Okay, so a PC is double the price, right?

Well, in terms of initial cost, the PC is more expensive. But you probably already figured that. What is more interesting is to look at the cost over the lifetime of the product. As a gamer, your biggest expense is going to be, well, games. Hence the cost of a PC over its gaming life would be:

900 + ppx

where pp is the price of a PC game and x is the number of games you buy. Similarly for a console:

450 + pcx

With some simple algebra, you can show that for a PC to be cheaper overall, you need that:

x > 450/(pc – pp)

Not surprisingly, the cheaper PC games are in relation to console games, the less games you need to buy to make up for the cost difference.

Let’s attach some real numbers to this. Using the top 10 bestsellers on Amazon for the PS3 and 360, I get an average (rounded) game price of £29.50. Doing the same on Steam for PC games (arguably more attractive than boxed PC games these days) gives an average of £17.20. This gives us an average price differential of £12.30. Based on this, if you buy 37 games or more during your machine’s life, a PC will actually be cheaper in the long run. For the casual gamer, this may seem high, but it’s not an unattainable number by any means.

In fact, let’s suppose you keep your PC/console for 4 years. If your console is made by Microsoft (and who knows – Sony could follow judging by their losses with the PS3), you’ll probably have to pay a subscription fee to play games online. At present, this is £30 a year. This adds £120 to the lifetime cost of the console. The formula then becomes:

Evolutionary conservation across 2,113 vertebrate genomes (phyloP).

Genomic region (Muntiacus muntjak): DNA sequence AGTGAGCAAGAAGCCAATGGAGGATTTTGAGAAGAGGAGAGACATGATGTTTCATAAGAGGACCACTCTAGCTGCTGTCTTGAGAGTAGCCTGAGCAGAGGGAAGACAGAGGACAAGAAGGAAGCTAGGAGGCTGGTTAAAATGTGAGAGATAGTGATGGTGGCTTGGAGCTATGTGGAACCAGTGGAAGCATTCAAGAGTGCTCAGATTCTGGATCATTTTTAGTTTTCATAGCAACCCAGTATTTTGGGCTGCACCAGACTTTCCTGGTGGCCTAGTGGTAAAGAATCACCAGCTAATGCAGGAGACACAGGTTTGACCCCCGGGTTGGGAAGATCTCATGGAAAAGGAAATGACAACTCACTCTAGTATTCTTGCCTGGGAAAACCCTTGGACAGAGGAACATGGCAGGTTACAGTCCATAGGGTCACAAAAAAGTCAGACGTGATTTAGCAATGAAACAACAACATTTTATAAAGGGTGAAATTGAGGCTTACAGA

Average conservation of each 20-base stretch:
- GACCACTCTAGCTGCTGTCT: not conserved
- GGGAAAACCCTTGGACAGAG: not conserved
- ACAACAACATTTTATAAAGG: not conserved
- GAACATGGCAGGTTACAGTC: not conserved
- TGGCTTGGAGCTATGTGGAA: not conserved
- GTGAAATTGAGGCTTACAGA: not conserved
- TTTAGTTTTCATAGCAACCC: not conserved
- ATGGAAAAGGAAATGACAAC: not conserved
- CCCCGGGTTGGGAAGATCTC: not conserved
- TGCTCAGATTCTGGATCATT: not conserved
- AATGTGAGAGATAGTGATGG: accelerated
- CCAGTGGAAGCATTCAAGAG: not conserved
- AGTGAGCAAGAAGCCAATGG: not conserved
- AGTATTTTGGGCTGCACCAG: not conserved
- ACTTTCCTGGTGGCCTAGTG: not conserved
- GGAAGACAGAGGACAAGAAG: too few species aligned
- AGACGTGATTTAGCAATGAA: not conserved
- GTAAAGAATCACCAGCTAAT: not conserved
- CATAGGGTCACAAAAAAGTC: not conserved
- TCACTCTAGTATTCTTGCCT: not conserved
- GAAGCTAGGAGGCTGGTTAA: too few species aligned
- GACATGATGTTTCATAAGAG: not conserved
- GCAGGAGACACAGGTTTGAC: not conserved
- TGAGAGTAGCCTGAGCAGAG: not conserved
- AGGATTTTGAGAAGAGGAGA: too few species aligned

x > 330/(pc – pp)

Using the same £12.30 price difference as before, if you buy 27 games or say 7 games a year, you’ll have made up the price difference as a PC gamer over the console.


Of course there are the usual caveats to this sort of exercise. There are lots of other things that would be considered throughout the lifetime of a piece of hardware.

With console games, the price difference could be lower if you factor in being able to trade in your used games. But as digital distribution is growing, and games publishers are trying to clamp down on used game sales (another thing I have beef with), this may become less of an option in future. And since console manufacturers control their online stores strictly, the news for price competition in a digital distribution world seems bleak. The PlayStation Network was charging £50 to download FIFA 13 upon release when a physical copy was at least £10 cheaper in stores, which is plain ridiculous. Imagine if there were no physical option (quite likely in future)? In comparison, the PC offers much more openness to competition, even with digital distribution. Hence, I think that the console used game argument is counterbalanced (at least partially) by the abundance of promotions and cheap game offers for the PC.

Other than that, a PC is far more versatile for non-game tasks (and once again, more open). Multitasking is far easier – you can run Skype calls and play games whilst listening to your music collection in the background. PC games are open to modding and other cool user-created content not available on consoles. There are also lots of free to play games available, and a wealth of emulators and retro gaming that will allow to play games meant for other platforms anyway. Why get locked into a console’s ecosystem when you can have it all? I think most of the qualitative advantages of the console can be cancelled out by analogous qualitative advantages of the PC.

Ultimately, as with many things, the decision becomes a somewhat subjective one based on what kinds of things you value more in a system. However, as I’ve shown, the fact that size and price are not as much of an issue as you might have thought makes the living room gaming PC a far more attractive proposition than it used to be. Hell, even Valve seem to think so – they’re trying to bridge the gap between the two with a ‘Steam Box’ of some sort in the near future. (If nothing else, I hope this brings more gaming availability to Linux!)